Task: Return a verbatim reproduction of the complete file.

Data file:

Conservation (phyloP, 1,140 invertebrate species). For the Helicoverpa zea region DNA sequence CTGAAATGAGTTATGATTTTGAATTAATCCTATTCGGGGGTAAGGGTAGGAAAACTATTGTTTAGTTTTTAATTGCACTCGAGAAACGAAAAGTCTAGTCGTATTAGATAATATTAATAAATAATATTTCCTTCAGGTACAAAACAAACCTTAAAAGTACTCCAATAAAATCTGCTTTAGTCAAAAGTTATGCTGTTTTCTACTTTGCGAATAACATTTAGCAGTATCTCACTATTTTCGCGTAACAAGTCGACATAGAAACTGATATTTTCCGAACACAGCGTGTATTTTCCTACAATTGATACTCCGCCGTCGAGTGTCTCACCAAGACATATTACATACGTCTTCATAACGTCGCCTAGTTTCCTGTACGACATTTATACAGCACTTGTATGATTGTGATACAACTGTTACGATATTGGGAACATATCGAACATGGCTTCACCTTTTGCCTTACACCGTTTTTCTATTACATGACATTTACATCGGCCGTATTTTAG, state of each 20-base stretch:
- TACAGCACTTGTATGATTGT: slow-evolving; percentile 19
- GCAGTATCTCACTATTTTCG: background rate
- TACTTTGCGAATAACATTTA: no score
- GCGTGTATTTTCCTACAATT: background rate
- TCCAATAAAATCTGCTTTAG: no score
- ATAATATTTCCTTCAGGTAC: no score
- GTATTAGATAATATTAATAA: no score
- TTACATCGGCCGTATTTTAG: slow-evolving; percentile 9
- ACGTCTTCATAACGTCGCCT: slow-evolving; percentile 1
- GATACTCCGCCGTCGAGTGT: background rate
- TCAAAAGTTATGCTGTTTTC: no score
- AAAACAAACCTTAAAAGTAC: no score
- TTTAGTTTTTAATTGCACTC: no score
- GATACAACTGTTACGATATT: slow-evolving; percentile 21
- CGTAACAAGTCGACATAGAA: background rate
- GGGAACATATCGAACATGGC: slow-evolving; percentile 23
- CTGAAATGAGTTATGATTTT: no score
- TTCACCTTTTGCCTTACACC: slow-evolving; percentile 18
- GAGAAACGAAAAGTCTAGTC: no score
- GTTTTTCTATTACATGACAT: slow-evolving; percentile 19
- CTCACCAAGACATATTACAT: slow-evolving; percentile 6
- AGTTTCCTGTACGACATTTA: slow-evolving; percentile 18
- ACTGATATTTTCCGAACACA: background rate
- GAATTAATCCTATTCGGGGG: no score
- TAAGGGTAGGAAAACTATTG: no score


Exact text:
Conservation (phyloP, 1,140 invertebrate species). For the Helicoverpa zea region DNA sequence CTGAAATGAGTTATGATTTTGAATTAATCCTATTCGGGGGTAAGGGTAGGAAAACTATTGTTTAGTTTTTAATTGCACTCGAGAAACGAAAAGTCTAGTCGTATTAGATAATATTAATAAATAATATTTCCTTCAGGTACAAAACAAACCTTAAAAGTACTCCAATAAAATCTGCTTTAGTCAAAAGTTATGCTGTTTTCTACTTTGCGAATAACATTTAGCAGTATCTCACTATTTTCGCGTAACAAGTCGACATAGAAACTGATATTTTCCGAACACAGCGTGTATTTTCCTACAATTGATACTCCGCCGTCGAGTGTCTCACCAAGACATATTACATACGTCTTCATAACGTCGCCTAGTTTCCTGTACGACATTTATACAGCACTTGTATGATTGTGATACAACTGTTACGATATTGGGAACATATCGAACATGGCTTCACCTTTTGCCTTACACCGTTTTTCTATTACATGACATTTACATCGGCCGTATTTTAG, state of each 20-base stretch:
- TACAGCACTTGTATGATTGT: slow-evolving; percentile 19
- GCAGTATCTCACTATTTTCG: background rate
- TACTTTGCGAATAACATTTA: no score
- GCGTGTATTTTCCTACAATT: background rate
- TCCAATAAAATCTGCTTTAG: no score
- ATAATATTTCCTTCAGGTAC: no score
- GTATTAGATAATATTAATAA: no score
- TTACATCGGCCGTATTTTAG: slow-evolving; percentile 9
- ACGTCTTCATAACGTCGCCT: slow-evolving; percentile 1
- GATACTCCGCCGTCGAGTGT: background rate
- TCAAAAGTTATGCTGTTTTC: no score
- AAAACAAACCTTAAAAGTAC: no score
- TTTAGTTTTTAATTGCACTC: no score
- GATACAACTGTTACGATATT: slow-evolving; percentile 21
- CGTAACAAGTCGACATAGAA: background rate
- GGGAACATATCGAACATGGC: slow-evolving; percentile 23
- CTGAAATGAGTTATGATTTT: no score
- TTCACCTTTTGCCTTACACC: slow-evolving; percentile 18
- GAGAAACGAAAAGTCTAGTC: no score
- GTTTTTCTATTACATGACAT: slow-evolving; percentile 19
- CTCACCAAGACATATTACAT: slow-evolving; percentile 6
- AGTTTCCTGTACGACATTTA: slow-evolving; percentile 18
- ACTGATATTTTCCGAACACA: background rate
- GAATTAATCCTATTCGGGGG: no score
- TAAGGGTAGGAAAACTATTG: no score